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Re-enter CURTIS.

Gru. Where is he?

Curt. In her chamber,

Making a sermon of continency to her:

And rails and swears, and rates; that she, poor soul,
Knows not which way to stand, to look, to speak;
And sits as one new-risen from a dream.
Away, away! for he is coming hither.


Pet. Thus have I politically begun my reign,
And 'tis my hope to end successfully:
My falcon now is sharp, and passing empty;
And, till she stoop, she must not be full-gorged,
For then she never looks upon her lure.
Another way I have to man my haggard,*
To make her come, and know her keeper's call,
That is, to watch her, as we watch these kites,
That bate,† and beat, and will not be obedient.
She eat no meat to-day, nor none shall eat;
Last night she slept not, nor to-night she shall not;
As with the meat, some undeserved fault
I'll find about the making of the bed;
And here I'll fling the pillow, there the bolster,
This way the coverlet, another way the sheets:-
Ay, and amid this hurly, I intend,‡
That all is done in reverend care of her;
And, in conclusion, she shall watch all night:
And, if she chance to nod, I'll rail, and brawl,
And with the clamour keep her still awake.
This is a way to kill a wife with kindness;
And thus I'll curb her mad and headstrong humour:-
He that knows better how to tame a shrew,
Now let him speak; 'tis charity to show.

Hor. Sir, to satisfy you in what I have said, Stand by, and mark the manner of his teaching.


SCENE II.-Padua. Before BAPTISTA's House.


Tra. Is't possible, friend Licio, that Bianca
Doth fancy any other but Lucentio ?
I tell you, Sir, she bears me fair in hand.


Luc. Now, mistress, profit you in what you read? Bian. What, master, read you? first resolve me that. *To tame my wild hawk,

+ Flutter.


[They stand aside.

+ Pretend.

Luc. I read that I profess, the art to love.
Bian. And may you prove, Sir, master of your art!
Luc. While you, sweet dear, prove mistress of my heart.

Hor. Quick proceeders, marry! Now, tell me, I pray,
You that durst swear that your mistress Bianca
Loved none in the world so well as Lucentio.

Tra. O despiteful love! unconstant woman-kind!—
I tell thee, Lício, this is wonderful.

Hor. Mistake no more: I am not Licio,
Nor a musician, as I seem to be;
But one that scorn to live in this disguise,
For such a one as leaves a gentleman,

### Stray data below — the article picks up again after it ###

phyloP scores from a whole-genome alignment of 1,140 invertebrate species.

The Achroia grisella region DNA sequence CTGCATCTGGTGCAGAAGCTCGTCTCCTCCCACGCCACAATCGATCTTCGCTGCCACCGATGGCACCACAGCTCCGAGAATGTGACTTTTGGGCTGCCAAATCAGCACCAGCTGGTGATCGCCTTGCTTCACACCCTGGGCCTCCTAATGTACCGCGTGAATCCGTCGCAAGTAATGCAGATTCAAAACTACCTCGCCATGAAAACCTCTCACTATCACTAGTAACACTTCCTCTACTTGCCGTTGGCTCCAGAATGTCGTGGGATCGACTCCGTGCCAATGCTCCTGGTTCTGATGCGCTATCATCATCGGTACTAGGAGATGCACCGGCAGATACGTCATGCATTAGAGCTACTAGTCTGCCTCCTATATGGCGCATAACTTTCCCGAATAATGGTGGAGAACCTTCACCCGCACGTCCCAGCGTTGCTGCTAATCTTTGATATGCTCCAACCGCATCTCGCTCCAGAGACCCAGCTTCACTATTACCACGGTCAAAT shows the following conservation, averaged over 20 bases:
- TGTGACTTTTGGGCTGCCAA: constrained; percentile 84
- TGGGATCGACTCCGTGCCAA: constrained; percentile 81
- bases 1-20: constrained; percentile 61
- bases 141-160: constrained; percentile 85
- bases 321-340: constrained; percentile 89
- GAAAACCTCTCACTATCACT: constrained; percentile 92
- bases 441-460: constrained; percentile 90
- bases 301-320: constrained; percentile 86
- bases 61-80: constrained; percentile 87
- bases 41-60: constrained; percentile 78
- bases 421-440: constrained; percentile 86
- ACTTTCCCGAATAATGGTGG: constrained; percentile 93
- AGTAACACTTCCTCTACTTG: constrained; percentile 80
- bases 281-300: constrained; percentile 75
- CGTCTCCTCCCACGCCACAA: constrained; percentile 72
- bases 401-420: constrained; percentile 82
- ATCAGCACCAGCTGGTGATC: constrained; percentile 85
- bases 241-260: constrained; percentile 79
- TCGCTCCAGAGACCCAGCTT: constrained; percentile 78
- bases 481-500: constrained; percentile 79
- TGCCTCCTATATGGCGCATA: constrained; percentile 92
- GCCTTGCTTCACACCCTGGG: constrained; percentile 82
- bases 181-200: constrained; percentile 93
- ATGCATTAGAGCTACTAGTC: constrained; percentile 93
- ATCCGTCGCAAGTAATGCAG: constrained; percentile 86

And makes a god of such a cullion:
Know, Sir, that I am call'd-Hortensio.

Tra. Signior Hortensio, I have often heard
Of your entire affection to Bianca;
And since mine eyes are witness of her lightness,
I will with you,-if you be so contented,-
Forswear Bianca and her love for ever.

[They retire.

Hor. See, how they kiss and court! Signior Lucentio,
Here is my hand, and here I firmly vow-
Never to woo her more; but do forswear her,
As one unworthy all the former favours
That I have fondly flatter'd her withal.

Tra. And here I take the like unfeigned oath,—
Ne'er to marry with her though she would entreat:
Fie on her! see how beastly she doth court him.

Hor. 'Would, all the world, but he, had quite forsworn!
For me, that I may surely keep mine oath,
I will be married to a wealthy widow,

Ere three days pass; which hath as long loved me,
As I have loved this proud disdainful haggard;
And so farewell, signior Lucentio.-
Kindness in women, not their beauteous looks,
Shall win my love:-and so I take my leave,
In resolution as I swore before.

Tra. Mistress Bianca, bless you with such grace
As 'longeth to a lover's blessed case!

Nay, I have ta'en you napping, gentle love;
And have forsworn you, with Hortensio.

Bian. Tranio, you jest; But have you both forsworn me? Tra. Mistress, we have.

Luc. Then we are rid of Licio.

Tra. I' faith, he'll have a lusty widow now,

That shall be woo'd and wedded in a day.

Bian. God give him joy!

Tra. Ay, and he'll tame her.

Bian. He says so, Tranio.

Tra. 'Faith he is gone unto the taming-school.

Bian. The taming-school! what, is there such a place?

Tra. Ay, mistress, and Petruchio is the master;
That teacheth tricks eleven and twenty long,-
To tame a shrew, and charm her chattering tongue.

Enter BIONDELLO, running.

Bion. O master, master, I have watch'd so long
That I am dog-weary; but at last I spied
An ancient angel* coming down the hill,
Will serve the turn.

Tra. What is he, Biondello ?

Bion. Master, a mercatantè, or a pedant,†
I know not what; but formal in apparel,
In gait and countenance surely like a father.
Luc. And what of him, Tranio ?

Tra. If he be credulous and trust my tale,
I'll make him glad to seem Vincentio;
And give assurance to Baptista Minola,
As if he were the right Vincentio.
Take in your love, and then let me alone.
Enter a PEDANT.

Ped. God save you, Sir!
Tra. And you, Sir, you are welcome.
Travel you far on, or are you at the furthest?
Ped. Sir, at the furthest for a week or two:
But then up further; and as far as Rome;
And so to Tripoly, if God lend me life.